MONTPELIER — Efforts in the Vermont Senate to minimize the gas tax increase on motorists this year could end up hitting truckers, who, under the latest version of the transportation bill, could see the excise tax on diesel go up 4 cents over the next two years.
The trucking industry emerged unscathed from the House last month, where lawmakers opted for a funding stream that limited tax increases to unleaded gas. But Sen. Dick Mazza, chairman of the Senate Transportation Committee, said the tractor-trailers hauling freight share responsibility for the Vermont roads on which they travel. His committee is poised to ratchet up taxes on diesel by 2 cents this year and another 2 cents in 2014.
“It’s all users that have to be involved, whether it’s the trucking industry or automobiles,” Mazza said Thursday. “We need everybody to be part of the solution.”
The revenue package approved by the House would increase gas taxes by a projected 6.7 cents in 2013 and 7.8 cents next year. Mazza said shifting a portion of the burden to diesel would, along with some other tweaks, help the state keep this year’s jump in the gas tax to around 5 cents and hold the increase in 2014 to less than 7 cents.
Roland Bellavance, owner of Bellavance Trucking in Barre, said shifting a portion of the tax increase to diesel won’t necessarily deliver any relief to the motorists Mazza is looking to help.
“This type of increase has to be passed on to consumers that are already getting hit with the gas tax increase,” Bellavance said Thursday.
Bellavance, who also serves as president of the Vermont Truck and Bus Association, said 2 cents may not sound like much. But he said that’s a 7 percent increase in the 29 cents per gallon truckers now pay on diesel. Another 2 cents next year, he said, would mean a 14 percent increase.
He said his 100-truck fleet paid $131,000 last year in Vermont diesel fuel taxes. The proposed increase would jack that figure up to around $150,000 annually by 2014.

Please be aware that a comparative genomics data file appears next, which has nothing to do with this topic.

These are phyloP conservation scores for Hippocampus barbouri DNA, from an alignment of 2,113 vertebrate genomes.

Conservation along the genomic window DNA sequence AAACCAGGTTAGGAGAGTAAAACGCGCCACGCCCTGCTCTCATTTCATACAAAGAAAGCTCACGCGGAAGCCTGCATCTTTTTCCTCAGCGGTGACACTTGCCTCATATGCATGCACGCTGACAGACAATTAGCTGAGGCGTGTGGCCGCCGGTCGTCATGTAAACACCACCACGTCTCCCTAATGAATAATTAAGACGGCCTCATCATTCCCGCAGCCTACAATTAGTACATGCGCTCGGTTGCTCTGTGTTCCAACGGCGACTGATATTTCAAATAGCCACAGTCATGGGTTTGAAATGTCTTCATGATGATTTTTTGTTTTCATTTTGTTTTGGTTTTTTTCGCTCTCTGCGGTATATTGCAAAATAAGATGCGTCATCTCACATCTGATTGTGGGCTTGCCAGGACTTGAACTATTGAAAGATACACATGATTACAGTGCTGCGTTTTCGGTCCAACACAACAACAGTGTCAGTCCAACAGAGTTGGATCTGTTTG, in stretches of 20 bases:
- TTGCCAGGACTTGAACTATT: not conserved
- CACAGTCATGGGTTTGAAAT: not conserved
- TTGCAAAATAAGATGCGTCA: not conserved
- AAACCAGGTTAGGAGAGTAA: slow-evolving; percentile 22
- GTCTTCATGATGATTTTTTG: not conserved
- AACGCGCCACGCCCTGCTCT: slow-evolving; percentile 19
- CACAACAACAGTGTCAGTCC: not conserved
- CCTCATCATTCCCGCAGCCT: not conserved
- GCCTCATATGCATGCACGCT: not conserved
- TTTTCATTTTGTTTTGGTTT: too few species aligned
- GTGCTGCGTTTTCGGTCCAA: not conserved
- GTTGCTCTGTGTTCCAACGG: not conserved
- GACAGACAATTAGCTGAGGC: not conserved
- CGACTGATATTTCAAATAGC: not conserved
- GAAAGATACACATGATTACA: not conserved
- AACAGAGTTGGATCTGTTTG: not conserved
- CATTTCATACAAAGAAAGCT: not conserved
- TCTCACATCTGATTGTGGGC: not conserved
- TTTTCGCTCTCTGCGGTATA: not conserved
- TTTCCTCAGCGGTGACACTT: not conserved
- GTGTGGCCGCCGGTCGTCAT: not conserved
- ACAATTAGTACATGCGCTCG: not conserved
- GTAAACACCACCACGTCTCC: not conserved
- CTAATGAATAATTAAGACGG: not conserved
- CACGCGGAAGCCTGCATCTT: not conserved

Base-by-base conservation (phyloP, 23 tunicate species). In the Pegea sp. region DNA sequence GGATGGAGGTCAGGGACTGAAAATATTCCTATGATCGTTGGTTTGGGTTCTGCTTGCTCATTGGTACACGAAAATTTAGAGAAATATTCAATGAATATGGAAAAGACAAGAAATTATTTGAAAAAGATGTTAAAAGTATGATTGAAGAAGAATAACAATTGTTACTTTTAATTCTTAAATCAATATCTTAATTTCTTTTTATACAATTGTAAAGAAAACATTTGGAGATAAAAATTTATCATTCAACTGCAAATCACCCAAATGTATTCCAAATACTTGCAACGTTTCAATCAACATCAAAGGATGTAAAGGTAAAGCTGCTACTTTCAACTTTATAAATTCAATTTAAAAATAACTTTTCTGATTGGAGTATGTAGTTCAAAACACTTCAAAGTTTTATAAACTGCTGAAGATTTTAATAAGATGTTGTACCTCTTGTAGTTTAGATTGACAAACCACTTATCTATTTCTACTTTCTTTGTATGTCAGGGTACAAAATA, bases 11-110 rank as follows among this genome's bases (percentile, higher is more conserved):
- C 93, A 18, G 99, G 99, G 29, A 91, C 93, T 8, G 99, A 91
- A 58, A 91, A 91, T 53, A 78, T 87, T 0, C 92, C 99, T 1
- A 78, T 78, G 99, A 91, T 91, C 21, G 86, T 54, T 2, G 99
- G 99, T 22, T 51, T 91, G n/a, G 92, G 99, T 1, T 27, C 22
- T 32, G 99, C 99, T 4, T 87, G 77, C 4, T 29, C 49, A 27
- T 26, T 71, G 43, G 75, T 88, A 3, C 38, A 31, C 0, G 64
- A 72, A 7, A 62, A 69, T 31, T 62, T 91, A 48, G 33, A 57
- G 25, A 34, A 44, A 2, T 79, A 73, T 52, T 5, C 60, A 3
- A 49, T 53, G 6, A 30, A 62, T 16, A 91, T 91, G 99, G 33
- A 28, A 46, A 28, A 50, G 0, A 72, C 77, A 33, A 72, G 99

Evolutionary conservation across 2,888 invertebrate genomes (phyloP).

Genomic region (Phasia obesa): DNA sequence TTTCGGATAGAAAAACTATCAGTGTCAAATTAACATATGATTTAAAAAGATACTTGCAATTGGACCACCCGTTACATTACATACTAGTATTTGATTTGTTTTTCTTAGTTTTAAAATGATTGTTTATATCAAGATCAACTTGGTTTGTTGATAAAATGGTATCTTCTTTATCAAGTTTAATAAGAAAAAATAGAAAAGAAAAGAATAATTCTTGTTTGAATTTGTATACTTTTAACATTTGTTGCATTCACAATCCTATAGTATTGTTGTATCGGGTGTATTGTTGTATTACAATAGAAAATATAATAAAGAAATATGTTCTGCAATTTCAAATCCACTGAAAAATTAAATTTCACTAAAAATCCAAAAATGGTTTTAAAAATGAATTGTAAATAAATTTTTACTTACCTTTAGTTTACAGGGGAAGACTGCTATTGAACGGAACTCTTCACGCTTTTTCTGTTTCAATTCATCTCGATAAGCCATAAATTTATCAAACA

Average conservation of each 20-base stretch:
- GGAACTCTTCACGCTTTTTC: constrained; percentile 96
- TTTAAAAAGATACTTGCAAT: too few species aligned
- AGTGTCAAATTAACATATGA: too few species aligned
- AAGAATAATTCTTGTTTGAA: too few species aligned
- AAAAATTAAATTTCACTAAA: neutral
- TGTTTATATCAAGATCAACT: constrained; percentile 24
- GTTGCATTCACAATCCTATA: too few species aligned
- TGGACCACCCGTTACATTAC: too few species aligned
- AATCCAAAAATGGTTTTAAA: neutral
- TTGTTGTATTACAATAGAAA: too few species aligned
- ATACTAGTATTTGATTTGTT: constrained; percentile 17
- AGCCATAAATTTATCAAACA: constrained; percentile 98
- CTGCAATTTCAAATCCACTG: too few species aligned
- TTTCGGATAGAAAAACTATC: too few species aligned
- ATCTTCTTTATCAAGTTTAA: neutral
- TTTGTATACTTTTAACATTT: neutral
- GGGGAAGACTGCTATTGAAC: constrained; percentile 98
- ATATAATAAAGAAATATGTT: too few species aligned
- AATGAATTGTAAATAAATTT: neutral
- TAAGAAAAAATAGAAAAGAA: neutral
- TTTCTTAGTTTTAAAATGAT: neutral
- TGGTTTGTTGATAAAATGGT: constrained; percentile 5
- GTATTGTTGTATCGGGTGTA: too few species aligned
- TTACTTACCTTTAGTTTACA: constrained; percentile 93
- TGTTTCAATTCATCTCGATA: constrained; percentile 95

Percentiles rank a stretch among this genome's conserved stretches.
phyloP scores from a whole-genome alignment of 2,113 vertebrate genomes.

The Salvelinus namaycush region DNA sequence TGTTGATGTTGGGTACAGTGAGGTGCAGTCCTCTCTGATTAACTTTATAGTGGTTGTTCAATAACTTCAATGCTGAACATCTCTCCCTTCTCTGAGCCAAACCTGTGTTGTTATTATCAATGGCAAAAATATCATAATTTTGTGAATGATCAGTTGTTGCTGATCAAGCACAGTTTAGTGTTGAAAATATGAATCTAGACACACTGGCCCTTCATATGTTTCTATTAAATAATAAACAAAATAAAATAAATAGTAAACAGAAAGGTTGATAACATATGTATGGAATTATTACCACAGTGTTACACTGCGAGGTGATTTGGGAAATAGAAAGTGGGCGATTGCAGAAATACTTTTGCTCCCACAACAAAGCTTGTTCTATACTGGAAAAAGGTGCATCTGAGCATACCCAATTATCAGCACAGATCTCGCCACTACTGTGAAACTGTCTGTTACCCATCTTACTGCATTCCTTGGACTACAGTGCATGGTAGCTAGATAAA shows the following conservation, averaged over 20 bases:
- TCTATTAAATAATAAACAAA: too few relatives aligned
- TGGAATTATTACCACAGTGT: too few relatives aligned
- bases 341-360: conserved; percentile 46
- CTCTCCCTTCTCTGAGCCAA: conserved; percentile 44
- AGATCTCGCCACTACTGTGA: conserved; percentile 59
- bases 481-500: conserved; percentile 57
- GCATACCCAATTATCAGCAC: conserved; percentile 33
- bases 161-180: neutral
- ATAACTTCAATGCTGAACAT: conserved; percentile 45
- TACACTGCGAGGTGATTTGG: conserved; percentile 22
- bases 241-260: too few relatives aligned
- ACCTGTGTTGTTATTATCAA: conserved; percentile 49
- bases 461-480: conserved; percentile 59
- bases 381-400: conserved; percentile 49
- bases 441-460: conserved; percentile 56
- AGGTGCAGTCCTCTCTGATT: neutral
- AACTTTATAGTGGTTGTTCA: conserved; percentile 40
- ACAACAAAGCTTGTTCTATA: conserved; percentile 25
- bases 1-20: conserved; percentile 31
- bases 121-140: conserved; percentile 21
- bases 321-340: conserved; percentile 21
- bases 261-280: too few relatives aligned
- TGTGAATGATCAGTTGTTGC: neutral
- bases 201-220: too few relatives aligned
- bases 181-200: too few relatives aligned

Ed Miller, a lobbyist for the Vermont Truck and Bus Association, pointed out the excise tax on diesel is already 10 cents higher than the 19 cents per gallon on unleaded. And truckers, he said, are paying about 50 cents more per gallon at the pump right now than drivers of conventional automobiles using regular unleaded.
The gas tax increase is one component of a revenue package aimed at generating the $30 million to $36 million the Shumlin administration says is needed to avoid leaving federal transportation money on the table next year.
The House proposed a $10 million bonding package to fill some of the gap, and the rest will have to be made up with either tax increases, budget cuts or a combination of both.
Transportation Secretary Brian Searles said Thursday that securing federal match money by reallocating money from elsewhere in the budget would mean pulling from either the $90 million maintenance budget or the $110 million town program. Cutting either, he said, could have noticeable ramifications on maintenance of the state’s roads and bridges.
Searles said the administration stayed away from the diesel tax in its proposal mainly because the fuel raises so little in comparison to the tax on unleaded. A penny on a gallon of diesel would generate about $640,000 annually.
But Mazza, a Grand Isle County Democrat, said every bit helps. He said the increased diesel revenue would also allow his committee to eliminate a House provision that would tie a portion of the gas tax to an inflationary index, a measure he said he opposes.
Bellavance said that if lawmakers and the Shumlin administration do hit up truckers for additional revenue, they’d better at least make sure the money goes directly to transportation infrastructure. More than $50 million is diverted annually from the transportation fund to pay for education, public safety and other programs.
“They’re spending millions on things that have nothing to do with roads, and it doesn’t seem right,” Bellavance said. “If they’re going to raise this money, they ought to at least make sure it’s going to go to roads and bridges.”
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